Treatment for sleep apnea in a child will be determined in large part based on the cause and may include allergy treatment, tonsillectomy, and an orthodontic protocol called rapid maxillary expansion. In some children, the use of continuous positive airway pressure (CPAP) machines may be helpful. As children grow closer to adult stature, other treatment options become available.
The treatment of obstructive sleep apnea in children often requires a multi-disciplinary approach, potentially including multiple medical and dental specialists. One of the key professionals who may be involved is a specially trained orthodontist who may perform rapid maxillary expansion.
Children who have been diagnosed with obstructive sleep apnea may be referred to an orthodontist for treatment with rapid maxillary expansion (RME). This treatment involves placing an expandable brace on the roof of the mouth that increases the width of the maxilla. The dentist directing this treatment typically has had specialty training and may be a member of the American Academy of Dental Sleep Medicine (AADSM) and preferably APP-NEA.
The hardware, sometimes called a butterfly brace, typically slides over several rear teeth and is held in place by stable metal brackets. At the center of the roof of the mouth, there is an adjustable component. After being placed, the brace may further be adjusted by a parent with a special key. These adjustments will gradually increase the amount of pressure applied to the teeth and hard palate.
Rapid maxillary expansion gradually widens the hard palate, which is the forward part of the roof of the mouth. This bony structure is part of the maxilla. The roof of the mouth is also the floor of the nasal passage. Therefore, when it is widened, the space through which air moves through the nose is also increased in size. As a result, more air can pass into the throat and lungs, and this may reduce the collapse of the airway that contributes to sleep apnea.
This expansion also has some secondary effects. Your child will also have a wider smile as a result. In addition, there will potentially be more space for teeth to come in. Importantly, teeth extraction due to crowding can be avoided. These teeth are necessary to incite further bone growth of the jaw. When they are removed, the jaw may not be pushed to grow as much as it could, resulting in an increased risk of sleep apnea later due to micrognathia.
Currently, rapid maxillary expansion is recommended for children who have been diagnosed with obstructive sleep apnea. There are a few restrictions, however. Your child must have teeth onto which the brace can be placed. Children as young as 3 years old may be treated, but it depends on the comfort of the orthodontist. The child must be able to sit still for placing the brace and for adjustments. Therefore, younger children may have more difficulty tolerating the treatment, even though it would be equally effective.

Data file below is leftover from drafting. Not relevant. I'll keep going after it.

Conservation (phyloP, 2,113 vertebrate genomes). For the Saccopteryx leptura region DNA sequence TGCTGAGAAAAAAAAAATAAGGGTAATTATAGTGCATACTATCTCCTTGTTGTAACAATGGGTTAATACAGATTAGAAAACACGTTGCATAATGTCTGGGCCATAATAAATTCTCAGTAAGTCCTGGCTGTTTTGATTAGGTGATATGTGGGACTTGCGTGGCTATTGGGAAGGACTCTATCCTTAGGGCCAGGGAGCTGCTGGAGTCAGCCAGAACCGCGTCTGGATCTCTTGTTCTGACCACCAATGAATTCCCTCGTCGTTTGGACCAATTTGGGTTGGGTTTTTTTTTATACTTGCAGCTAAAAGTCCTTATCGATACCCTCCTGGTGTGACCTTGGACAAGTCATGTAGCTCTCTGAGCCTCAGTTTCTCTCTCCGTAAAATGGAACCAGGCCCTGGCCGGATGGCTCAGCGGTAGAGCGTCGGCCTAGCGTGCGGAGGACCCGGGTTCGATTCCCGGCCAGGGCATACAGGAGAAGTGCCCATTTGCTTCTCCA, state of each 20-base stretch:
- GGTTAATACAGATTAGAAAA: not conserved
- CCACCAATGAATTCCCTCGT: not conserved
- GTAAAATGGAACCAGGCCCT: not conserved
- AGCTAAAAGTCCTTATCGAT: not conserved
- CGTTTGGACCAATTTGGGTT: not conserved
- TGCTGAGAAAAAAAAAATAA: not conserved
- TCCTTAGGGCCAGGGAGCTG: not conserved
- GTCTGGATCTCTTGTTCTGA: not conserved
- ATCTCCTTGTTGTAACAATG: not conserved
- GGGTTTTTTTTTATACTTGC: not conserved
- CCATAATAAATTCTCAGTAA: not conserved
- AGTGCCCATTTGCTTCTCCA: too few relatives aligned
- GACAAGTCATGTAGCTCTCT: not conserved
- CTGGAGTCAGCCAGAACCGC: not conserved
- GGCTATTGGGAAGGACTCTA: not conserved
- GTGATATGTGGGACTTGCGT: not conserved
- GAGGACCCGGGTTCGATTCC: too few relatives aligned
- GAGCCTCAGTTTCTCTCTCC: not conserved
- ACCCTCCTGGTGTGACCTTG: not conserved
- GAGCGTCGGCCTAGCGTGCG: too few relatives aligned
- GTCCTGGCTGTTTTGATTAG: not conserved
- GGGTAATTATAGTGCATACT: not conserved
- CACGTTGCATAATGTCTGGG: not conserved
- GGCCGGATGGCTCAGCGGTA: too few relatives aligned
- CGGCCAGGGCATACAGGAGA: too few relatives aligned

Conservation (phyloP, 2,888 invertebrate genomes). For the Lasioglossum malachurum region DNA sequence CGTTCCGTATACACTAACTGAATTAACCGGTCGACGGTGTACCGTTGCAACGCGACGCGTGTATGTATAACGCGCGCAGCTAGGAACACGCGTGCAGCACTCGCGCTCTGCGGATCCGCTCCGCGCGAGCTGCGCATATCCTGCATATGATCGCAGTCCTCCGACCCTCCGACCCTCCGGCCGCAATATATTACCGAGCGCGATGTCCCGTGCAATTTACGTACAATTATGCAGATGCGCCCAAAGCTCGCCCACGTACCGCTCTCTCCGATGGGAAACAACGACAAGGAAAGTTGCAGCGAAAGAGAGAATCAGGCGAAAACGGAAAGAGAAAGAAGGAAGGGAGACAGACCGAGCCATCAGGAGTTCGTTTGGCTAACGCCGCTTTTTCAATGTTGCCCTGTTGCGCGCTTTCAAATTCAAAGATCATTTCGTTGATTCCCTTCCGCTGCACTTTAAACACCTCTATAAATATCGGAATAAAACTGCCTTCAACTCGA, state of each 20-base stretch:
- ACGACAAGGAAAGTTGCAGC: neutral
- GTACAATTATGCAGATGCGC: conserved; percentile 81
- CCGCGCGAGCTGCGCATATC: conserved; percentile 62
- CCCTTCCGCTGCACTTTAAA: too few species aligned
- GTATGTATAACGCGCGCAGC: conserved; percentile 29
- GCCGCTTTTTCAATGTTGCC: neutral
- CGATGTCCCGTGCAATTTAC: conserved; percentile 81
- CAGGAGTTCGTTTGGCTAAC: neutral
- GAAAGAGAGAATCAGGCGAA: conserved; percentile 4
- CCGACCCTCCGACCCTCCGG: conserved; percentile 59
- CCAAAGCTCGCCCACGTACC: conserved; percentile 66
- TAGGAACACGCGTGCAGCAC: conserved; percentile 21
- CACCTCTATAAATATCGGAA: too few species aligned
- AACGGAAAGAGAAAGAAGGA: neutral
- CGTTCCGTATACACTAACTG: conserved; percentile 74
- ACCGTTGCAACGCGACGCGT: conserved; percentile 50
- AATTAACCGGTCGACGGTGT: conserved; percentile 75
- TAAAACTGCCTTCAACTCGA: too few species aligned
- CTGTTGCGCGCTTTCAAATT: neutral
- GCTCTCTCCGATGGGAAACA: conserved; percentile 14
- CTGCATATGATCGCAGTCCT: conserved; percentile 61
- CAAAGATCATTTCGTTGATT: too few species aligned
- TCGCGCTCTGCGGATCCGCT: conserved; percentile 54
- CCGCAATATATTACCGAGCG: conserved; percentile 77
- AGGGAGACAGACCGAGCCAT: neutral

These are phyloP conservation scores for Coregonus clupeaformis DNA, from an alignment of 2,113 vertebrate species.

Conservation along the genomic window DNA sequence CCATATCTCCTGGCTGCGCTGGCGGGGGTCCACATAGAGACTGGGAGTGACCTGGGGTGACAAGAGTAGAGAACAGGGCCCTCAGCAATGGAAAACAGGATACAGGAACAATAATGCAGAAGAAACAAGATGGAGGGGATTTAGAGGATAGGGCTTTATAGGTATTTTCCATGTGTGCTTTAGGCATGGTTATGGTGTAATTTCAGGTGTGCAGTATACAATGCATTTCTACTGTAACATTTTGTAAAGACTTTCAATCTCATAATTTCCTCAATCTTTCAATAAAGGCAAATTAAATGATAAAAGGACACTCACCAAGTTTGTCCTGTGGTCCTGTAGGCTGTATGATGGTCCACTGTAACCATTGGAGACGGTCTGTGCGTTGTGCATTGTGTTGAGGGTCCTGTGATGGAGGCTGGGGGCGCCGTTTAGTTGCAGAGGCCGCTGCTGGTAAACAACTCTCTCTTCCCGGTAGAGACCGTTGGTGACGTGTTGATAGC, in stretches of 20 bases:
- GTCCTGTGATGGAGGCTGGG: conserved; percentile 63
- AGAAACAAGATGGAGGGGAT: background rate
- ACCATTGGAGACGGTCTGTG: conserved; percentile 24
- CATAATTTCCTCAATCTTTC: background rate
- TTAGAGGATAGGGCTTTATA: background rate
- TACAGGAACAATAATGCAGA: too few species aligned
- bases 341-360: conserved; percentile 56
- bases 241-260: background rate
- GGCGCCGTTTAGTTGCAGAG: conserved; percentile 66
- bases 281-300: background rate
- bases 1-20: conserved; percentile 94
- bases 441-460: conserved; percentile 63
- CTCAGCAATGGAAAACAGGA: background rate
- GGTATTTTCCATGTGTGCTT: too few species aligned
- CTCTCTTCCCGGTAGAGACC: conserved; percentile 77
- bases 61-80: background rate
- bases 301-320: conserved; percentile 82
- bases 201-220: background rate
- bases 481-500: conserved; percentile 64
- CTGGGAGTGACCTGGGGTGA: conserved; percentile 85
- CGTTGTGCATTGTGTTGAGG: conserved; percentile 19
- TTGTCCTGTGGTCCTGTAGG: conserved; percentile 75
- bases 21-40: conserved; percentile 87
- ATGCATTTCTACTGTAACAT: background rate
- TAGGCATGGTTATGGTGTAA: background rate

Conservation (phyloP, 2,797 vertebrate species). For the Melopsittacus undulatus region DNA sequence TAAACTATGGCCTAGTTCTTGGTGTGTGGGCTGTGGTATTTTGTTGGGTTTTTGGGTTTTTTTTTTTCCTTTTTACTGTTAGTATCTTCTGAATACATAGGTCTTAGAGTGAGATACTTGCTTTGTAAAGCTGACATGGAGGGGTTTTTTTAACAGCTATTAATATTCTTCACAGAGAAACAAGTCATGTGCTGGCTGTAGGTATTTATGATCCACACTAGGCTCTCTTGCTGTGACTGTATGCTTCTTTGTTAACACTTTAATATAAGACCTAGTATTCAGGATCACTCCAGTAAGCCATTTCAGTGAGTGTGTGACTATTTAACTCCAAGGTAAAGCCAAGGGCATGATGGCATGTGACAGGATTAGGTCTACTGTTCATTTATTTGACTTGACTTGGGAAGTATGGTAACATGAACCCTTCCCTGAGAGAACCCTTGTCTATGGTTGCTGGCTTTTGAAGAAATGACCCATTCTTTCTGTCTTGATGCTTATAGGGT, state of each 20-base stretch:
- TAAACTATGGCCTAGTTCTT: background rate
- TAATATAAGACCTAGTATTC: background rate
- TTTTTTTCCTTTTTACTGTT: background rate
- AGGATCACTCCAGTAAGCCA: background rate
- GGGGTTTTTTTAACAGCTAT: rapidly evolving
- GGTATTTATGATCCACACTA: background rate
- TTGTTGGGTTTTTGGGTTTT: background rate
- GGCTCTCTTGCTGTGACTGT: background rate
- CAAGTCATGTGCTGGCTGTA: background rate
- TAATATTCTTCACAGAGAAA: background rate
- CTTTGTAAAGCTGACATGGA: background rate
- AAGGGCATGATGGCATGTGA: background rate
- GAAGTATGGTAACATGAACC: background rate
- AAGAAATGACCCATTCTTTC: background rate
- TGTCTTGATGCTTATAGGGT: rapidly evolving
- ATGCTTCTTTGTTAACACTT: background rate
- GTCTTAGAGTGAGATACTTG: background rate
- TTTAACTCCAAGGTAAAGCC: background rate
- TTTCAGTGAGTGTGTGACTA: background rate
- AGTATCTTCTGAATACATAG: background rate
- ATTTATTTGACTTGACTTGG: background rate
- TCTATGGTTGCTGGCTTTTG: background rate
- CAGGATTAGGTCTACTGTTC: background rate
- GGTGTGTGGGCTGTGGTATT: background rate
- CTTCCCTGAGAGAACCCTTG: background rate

In addition, this treatment is best for children who are earlier in their growth and development. Ideally, children in early grade school may be treated (from ages 4 to 10, most often). Later in childhood, the growth plate of the maxilla fuses. Bones throughout the body have areas of calcified bone and regions of continued expansion and growth. In the maxilla, when growth ends, this zone becomes calcified and further pressure applied will not lead to continued expansion. Some orthodontists in Europe have applied sufficient pressure with the brace to reopen this growth suture after closure and provide additional expansion, but this is not a standard procedure.
Children typically tolerate this treatment very well. There may be some mild initial pain with placement and after adjustment. Most children do not notice the brace. It is virtually hidden and is hardly visible outside the mouth. It does not significantly affect eating or speech.
As the hard palate is being widened, the teeth that are in it will begin to space out. At a standard treatment age, these are typically baby teeth. When the adult teeth come in, the spacing will likely decrease substantially. Some children may require cosmetic orthodontics to improve alignment and optimize teeth spacing. There may be a risk in children who were born with a cleft lip or cleft palate, and this should be disclosed to and discussed with the orthodontist.
If you are interested in rapid maxillary expansion to treat your child’s sleep apnea, start by speaking with your sleep specialist to see if a dentist specializing in the therapy is available in your area or find one in APP-NEA’s network of providers. It may also be important to incorporate other adjunctive treatments, including soft tissue surgery such as tonsillectomy and adenoidectomy, allergy treatment.